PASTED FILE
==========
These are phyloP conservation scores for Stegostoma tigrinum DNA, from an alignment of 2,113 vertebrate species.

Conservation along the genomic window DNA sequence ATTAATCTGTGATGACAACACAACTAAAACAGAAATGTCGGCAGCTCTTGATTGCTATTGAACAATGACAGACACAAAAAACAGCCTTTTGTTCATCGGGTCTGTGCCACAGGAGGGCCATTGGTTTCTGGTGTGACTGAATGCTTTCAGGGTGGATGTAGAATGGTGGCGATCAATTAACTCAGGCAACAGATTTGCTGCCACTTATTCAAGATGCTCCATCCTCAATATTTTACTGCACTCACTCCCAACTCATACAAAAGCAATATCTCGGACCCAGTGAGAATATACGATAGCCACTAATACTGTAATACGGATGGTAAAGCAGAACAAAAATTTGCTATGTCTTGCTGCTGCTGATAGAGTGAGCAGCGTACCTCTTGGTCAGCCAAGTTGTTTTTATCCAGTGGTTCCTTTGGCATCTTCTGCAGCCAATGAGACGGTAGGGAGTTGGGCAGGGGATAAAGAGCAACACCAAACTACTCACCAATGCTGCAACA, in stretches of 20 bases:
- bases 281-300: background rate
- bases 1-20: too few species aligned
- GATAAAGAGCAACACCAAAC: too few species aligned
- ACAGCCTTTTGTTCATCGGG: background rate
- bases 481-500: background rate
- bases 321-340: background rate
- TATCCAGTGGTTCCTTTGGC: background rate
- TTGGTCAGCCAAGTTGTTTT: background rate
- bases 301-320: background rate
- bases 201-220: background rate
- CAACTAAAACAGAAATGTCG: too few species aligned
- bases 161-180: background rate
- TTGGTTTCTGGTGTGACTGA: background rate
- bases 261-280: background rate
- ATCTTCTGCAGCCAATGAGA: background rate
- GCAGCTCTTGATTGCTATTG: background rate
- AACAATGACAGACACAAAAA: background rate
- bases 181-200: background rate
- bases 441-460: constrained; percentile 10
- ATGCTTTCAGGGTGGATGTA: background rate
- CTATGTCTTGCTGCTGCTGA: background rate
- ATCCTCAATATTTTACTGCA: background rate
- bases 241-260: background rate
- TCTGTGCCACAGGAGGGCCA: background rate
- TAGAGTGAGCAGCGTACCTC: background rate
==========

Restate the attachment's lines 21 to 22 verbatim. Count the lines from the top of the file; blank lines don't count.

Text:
- bases 441-460: constrained; percentile 10
- ATGCTTTCAGGGTGGATGTA: background rate